The No.1 Website for Pro Audio
 Search This Thread  Search This Forum  Search Reviews  Search Gear Database  Search Gear for sale  Search Gearslutz Go Advanced
Monitors at ear level? Studio Monitors
Old 19th August 2007
  #1
Lives for gear
 

Monitors at ear level?

I see people with pics of their monitors and they look like they are way up high, facing straight forward, and directly on the desk, or with a mixng board or keyboard on the level right below them,

basically I see monitors being used in seemingly the worst way, which places doubt into my mind as to whether its really that important to place the monitors corectly?

is proper monitor placement actually important? how does it help? and wouldnt having anything inbetween you and the monitors (aka, desk) be a bad thing and cause comb filtering (whatever that is)?

maybe we should all mount our screens to the wall, burn our desks and just have the keyboard and mouse on our laps... wouldnt that be better?

how do the pros deal with their monitoring setups when they've got that big ol' board in front of them, dont they have to then deal with comb filtering too?
Old 19th August 2007
  #2
Lives for gear
 
A27Hull's Avatar
 

Its important if you want a balanced soundstage between a stereo pair.

I just spent a day tweaking my new JBLs (aligning them on a parallel plane) so that the center image was the truest. It took three different speaker luggin movements, three RMC calibrations, and three tape distance measurements to finally come up with a piece-o-mind setup.

Sometimes the practical wins over the technical though. When your putting up three sets of monitors over a large console, its hard to aim them all at a single sweet spot yet have all the "proper" ratios balanced.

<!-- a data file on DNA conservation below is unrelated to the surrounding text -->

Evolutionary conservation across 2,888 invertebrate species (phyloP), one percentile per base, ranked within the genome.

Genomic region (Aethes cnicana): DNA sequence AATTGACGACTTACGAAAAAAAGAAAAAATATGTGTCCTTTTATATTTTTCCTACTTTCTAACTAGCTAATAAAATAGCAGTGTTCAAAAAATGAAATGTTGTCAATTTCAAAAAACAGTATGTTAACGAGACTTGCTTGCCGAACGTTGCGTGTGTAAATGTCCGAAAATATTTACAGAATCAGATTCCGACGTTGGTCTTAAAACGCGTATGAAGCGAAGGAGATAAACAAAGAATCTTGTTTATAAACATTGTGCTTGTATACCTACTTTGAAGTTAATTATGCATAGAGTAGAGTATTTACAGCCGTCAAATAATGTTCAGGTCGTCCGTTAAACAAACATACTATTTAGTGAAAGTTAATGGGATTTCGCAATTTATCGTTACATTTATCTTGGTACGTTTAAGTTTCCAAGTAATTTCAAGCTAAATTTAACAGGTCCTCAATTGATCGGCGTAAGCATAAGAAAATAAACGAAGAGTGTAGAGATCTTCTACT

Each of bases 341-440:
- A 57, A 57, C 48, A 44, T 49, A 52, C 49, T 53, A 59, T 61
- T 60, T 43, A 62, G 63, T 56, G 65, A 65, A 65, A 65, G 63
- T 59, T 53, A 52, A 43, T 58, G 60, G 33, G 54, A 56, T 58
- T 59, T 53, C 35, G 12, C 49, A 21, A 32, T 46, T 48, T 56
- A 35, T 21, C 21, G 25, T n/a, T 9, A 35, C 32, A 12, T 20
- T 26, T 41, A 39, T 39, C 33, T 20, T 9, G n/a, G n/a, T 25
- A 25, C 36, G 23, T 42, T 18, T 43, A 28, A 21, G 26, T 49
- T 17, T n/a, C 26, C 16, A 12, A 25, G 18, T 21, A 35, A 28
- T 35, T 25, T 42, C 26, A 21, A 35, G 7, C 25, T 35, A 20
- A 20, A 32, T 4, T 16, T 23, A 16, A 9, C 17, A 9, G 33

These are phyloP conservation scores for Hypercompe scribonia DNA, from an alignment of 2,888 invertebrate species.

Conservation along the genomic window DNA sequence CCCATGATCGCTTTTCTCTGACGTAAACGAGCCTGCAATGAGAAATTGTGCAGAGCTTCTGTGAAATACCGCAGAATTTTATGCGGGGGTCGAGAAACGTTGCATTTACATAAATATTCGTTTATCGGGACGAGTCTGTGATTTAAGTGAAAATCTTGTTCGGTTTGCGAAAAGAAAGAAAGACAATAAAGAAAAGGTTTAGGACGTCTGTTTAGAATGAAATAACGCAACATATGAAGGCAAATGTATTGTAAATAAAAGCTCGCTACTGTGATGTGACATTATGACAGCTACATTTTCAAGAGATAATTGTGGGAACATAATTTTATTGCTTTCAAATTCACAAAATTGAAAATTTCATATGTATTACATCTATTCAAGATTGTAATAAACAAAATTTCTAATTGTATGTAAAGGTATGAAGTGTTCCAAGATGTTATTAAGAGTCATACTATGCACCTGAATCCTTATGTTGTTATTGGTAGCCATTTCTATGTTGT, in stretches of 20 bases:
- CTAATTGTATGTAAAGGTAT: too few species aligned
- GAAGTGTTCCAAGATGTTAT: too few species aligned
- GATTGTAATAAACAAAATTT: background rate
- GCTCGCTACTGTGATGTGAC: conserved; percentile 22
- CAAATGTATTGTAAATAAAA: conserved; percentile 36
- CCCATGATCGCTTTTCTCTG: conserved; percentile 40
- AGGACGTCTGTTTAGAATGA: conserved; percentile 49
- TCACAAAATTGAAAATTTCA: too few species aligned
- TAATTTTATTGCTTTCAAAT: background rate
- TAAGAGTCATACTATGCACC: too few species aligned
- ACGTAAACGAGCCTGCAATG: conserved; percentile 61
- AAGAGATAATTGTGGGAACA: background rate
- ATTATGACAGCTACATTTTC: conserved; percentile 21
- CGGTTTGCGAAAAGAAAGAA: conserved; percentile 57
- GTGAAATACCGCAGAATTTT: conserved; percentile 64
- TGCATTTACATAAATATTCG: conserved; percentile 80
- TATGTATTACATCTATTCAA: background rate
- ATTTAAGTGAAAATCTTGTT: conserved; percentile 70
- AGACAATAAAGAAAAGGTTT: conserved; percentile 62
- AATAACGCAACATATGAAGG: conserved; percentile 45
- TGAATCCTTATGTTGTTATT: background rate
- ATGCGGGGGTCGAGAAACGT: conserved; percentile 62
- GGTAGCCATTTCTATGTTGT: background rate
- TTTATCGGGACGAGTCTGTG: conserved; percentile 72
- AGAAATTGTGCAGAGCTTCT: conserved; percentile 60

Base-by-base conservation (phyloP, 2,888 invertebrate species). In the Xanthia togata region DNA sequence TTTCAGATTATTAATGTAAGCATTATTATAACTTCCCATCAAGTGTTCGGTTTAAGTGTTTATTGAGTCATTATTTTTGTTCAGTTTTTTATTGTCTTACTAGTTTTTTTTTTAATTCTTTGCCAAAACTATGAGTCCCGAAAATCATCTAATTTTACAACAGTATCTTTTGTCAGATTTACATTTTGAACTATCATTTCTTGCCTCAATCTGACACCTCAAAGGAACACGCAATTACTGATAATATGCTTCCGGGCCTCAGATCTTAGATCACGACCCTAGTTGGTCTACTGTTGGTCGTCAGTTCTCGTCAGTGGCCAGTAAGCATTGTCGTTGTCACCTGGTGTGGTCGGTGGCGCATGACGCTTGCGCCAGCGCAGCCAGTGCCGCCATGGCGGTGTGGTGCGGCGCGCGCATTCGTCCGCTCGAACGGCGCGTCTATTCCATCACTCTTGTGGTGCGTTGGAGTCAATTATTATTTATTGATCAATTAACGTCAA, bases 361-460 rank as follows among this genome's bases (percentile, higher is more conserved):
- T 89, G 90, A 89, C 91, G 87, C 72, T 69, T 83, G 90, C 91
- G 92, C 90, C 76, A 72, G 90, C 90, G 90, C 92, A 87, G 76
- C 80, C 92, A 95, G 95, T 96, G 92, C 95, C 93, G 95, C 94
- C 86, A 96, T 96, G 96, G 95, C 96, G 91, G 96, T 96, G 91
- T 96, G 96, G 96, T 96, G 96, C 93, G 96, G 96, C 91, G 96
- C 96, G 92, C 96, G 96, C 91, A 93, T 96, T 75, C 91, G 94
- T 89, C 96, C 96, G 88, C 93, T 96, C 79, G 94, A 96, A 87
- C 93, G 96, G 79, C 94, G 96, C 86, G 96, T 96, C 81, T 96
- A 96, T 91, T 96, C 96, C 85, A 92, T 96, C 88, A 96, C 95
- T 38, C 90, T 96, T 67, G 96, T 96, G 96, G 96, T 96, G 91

Perhaps the best bet with multiple speaker systems is to set them up with different sweet spots, that the engineer knows by heart.

Further, some engineers may not be uncomfortable with having the monitors setup strangely.

I've always read the proper specs to be:

-equal distance from speaker to speaker and speaker to listener

-form a 60 degree equilateral triangle,

-toe the monitors inwards so that the speaker faces the listeners head (observing the 60 degree relationship

-making sure the ears are on the trajectory as the tweeters.

The place I'm assisting at now doesn't have their speakers arranged this way. The NS-10s are real close to together, (2-3 feet), yet the console is about (4-5 foot) deep, with the listening chair (6-7) feet back from the NS-10 horizontal plane. Their JBLs are on the outside of these, with in my estimation, producing a sweet spot above and behind the listening chair. I have to sit on my knees to get that 'ear to tweeter' alignment.

All in all, the boss doesn't seem to care, and I don't want to call him out on it. He does good work, so perhaps the "proper" technique doesn't hold water for everyone.

-
Old 19th August 2007
  #3
Lives for gear
 

ok, I will align my speakers per your instructions, but what about objects like desks under the speakers? how bad is this comb filtering thing and what can be done to fix it? lay some foam on the desk?
Old 21st August 2007
  #4
Lives for gear
 

would you say its more important to have the speakers aligned properly, or to have them free of obstruction, because currently I am in a situation where I can't really have both...

I have a shallow desk from target and my keyboard is on it, so the speakers would have to be on stands, off to the side, and it might be hard to get the proper angles. but I could get them off the stands on put it on the desk, removing my keyboard, but then they'd be on the desk itself and I've heard that comb filtering is a problem, so which of the aspects is most important??
Old 21st August 2007
  #5
Gear Nut
 
acousticmaniac's Avatar
 

If you really only have those two options it may have to be the lesser of the two evils. Placing your monitors directly onto your desk may pose more of a problem, especially with imaging and HF reflections, I couldn't say for sure without hearing it of course.